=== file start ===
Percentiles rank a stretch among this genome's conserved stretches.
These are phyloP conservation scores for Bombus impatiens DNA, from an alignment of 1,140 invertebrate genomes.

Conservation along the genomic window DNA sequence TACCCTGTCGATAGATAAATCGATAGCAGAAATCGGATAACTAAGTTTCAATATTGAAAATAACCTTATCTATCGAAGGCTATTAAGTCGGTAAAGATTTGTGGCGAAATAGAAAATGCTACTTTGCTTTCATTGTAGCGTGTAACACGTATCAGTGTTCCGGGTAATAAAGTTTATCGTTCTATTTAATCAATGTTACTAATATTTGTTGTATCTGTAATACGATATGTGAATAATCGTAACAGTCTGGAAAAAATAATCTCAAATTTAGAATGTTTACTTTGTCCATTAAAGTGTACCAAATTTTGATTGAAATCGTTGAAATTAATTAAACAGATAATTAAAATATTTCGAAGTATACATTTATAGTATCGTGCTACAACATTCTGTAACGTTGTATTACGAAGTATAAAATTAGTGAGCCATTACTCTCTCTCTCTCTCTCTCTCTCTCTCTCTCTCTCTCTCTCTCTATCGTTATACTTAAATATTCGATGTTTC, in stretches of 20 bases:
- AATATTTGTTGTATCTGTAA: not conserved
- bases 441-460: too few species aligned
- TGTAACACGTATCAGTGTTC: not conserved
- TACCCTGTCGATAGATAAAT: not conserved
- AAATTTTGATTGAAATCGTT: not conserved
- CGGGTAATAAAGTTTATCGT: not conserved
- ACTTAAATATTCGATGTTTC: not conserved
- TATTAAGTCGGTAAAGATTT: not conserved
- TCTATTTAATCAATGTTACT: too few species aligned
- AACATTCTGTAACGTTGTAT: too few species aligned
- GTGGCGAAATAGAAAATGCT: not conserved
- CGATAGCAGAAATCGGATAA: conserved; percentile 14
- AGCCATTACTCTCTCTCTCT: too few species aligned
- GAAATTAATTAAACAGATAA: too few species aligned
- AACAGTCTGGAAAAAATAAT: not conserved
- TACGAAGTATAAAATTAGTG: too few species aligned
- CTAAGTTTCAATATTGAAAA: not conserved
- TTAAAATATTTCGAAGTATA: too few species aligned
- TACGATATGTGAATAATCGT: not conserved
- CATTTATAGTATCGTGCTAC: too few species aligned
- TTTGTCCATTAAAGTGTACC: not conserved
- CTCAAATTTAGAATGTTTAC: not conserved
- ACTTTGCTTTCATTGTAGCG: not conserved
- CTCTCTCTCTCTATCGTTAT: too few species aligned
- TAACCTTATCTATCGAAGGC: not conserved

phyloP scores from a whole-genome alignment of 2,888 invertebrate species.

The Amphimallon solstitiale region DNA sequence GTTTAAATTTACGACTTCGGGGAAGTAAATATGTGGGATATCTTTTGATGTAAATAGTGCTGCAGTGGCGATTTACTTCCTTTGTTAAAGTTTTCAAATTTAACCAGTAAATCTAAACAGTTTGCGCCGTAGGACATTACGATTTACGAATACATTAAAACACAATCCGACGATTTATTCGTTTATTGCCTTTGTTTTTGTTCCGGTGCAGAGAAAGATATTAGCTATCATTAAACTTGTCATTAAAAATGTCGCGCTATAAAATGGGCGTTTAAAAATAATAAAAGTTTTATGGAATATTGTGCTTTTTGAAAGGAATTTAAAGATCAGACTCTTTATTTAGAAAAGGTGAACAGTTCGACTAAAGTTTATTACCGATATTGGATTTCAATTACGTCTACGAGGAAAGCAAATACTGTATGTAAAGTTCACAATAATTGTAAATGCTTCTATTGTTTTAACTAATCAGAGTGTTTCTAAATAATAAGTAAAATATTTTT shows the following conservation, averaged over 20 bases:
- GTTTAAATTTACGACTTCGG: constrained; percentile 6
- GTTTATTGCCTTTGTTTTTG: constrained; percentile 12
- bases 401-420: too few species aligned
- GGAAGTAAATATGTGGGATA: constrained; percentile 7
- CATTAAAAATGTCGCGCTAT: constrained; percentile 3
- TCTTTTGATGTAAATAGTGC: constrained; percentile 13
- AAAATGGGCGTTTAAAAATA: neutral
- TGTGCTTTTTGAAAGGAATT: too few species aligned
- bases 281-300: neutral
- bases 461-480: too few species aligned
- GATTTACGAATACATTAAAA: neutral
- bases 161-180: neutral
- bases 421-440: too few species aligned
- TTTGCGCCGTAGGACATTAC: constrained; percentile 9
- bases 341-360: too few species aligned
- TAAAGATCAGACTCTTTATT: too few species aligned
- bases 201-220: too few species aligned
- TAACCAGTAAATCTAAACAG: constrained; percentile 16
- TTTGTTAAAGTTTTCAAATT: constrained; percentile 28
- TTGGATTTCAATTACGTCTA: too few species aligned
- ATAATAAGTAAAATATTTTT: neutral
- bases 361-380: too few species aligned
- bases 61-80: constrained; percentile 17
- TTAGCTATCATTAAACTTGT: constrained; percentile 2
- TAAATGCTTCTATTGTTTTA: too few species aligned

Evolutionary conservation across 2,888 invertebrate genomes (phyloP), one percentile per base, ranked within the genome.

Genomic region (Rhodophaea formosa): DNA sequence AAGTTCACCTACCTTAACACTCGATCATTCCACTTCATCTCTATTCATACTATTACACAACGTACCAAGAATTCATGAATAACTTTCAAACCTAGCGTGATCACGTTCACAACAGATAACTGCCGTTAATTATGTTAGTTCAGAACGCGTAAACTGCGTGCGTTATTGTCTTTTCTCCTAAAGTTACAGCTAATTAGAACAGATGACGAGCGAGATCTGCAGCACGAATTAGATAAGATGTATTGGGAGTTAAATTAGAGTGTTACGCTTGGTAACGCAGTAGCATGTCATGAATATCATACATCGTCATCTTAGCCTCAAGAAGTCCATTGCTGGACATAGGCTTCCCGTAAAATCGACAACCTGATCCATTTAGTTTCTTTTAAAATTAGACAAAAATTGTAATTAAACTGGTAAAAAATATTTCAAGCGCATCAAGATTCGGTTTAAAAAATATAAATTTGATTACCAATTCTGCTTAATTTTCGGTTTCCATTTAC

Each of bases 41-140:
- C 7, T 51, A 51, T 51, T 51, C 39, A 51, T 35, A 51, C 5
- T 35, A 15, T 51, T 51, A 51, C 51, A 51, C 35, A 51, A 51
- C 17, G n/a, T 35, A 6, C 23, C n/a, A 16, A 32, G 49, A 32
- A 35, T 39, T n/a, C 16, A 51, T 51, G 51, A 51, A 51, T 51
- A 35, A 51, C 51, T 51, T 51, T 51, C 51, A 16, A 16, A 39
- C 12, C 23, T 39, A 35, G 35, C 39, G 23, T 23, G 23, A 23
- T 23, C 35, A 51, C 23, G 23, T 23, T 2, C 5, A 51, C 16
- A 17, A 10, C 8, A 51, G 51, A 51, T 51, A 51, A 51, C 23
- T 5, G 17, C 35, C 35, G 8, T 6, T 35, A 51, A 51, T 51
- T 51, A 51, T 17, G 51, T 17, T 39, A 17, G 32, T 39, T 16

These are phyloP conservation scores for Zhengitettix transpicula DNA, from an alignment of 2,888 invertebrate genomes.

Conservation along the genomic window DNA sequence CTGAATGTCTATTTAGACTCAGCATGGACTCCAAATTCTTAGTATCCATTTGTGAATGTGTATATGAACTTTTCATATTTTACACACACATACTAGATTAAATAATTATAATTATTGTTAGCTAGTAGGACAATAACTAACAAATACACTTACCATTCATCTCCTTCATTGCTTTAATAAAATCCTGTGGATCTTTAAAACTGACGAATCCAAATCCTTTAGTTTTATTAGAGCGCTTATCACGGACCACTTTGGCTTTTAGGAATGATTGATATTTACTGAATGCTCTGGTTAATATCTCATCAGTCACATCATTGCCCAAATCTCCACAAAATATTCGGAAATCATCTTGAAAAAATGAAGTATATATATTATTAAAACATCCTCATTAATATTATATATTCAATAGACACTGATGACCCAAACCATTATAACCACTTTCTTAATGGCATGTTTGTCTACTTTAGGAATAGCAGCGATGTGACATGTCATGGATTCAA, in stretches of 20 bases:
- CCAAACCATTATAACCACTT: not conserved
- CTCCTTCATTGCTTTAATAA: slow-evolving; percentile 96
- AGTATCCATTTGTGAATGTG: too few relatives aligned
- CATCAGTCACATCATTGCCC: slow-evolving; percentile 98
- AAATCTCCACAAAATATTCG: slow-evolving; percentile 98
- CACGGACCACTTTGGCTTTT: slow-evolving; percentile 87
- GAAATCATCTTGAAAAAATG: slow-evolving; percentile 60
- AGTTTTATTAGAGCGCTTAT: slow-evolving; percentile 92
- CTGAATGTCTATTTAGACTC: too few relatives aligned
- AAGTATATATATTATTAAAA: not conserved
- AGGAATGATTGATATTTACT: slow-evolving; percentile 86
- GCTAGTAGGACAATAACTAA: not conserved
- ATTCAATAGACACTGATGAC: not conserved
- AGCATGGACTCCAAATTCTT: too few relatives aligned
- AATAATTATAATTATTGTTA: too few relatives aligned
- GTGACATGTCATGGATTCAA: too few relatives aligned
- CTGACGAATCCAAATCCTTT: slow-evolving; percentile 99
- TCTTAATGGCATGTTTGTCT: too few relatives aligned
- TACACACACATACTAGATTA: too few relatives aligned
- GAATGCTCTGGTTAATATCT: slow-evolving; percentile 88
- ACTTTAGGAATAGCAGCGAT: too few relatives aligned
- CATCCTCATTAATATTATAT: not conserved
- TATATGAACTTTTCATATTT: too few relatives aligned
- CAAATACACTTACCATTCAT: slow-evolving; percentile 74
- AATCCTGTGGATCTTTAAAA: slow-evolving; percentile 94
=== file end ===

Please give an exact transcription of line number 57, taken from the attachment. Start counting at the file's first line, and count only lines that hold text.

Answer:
Genomic region (Rhodophaea formosa): DNA sequence AAGTTCACCTACCTTAACACTCGATCATTCCACTTCATCTCTATTCATACTATTACACAACGTACCAAGAATTCATGAATAACTTTCAAACCTAGCGTGATCACGTTCACAACAGATAACTGCCGTTAATTATGTTAGTTCAGAACGCGTAAACTGCGTGCGTTATTGTCTTTTCTCCTAAAGTTACAGCTAATTAGAACAGATGACGAGCGAGATCTGCAGCACGAATTAGATAAGATGTATTGGGAGTTAAATTAGAGTGTTACGCTTGGTAACGCAGTAGCATGTCATGAATATCATACATCGTCATCTTAGCCTCAAGAAGTCCATTGCTGGACATAGGCTTCCCGTAAAATCGACAACCTGATCCATTTAGTTTCTTTTAAAATTAGACAAAAATTGTAATTAAACTGGTAAAAAATATTTCAAGCGCATCAAGATTCGGTTTAAAAAATATAAATTTGATTACCAATTCTGCTTAATTTTCGGTTTCCATTTAC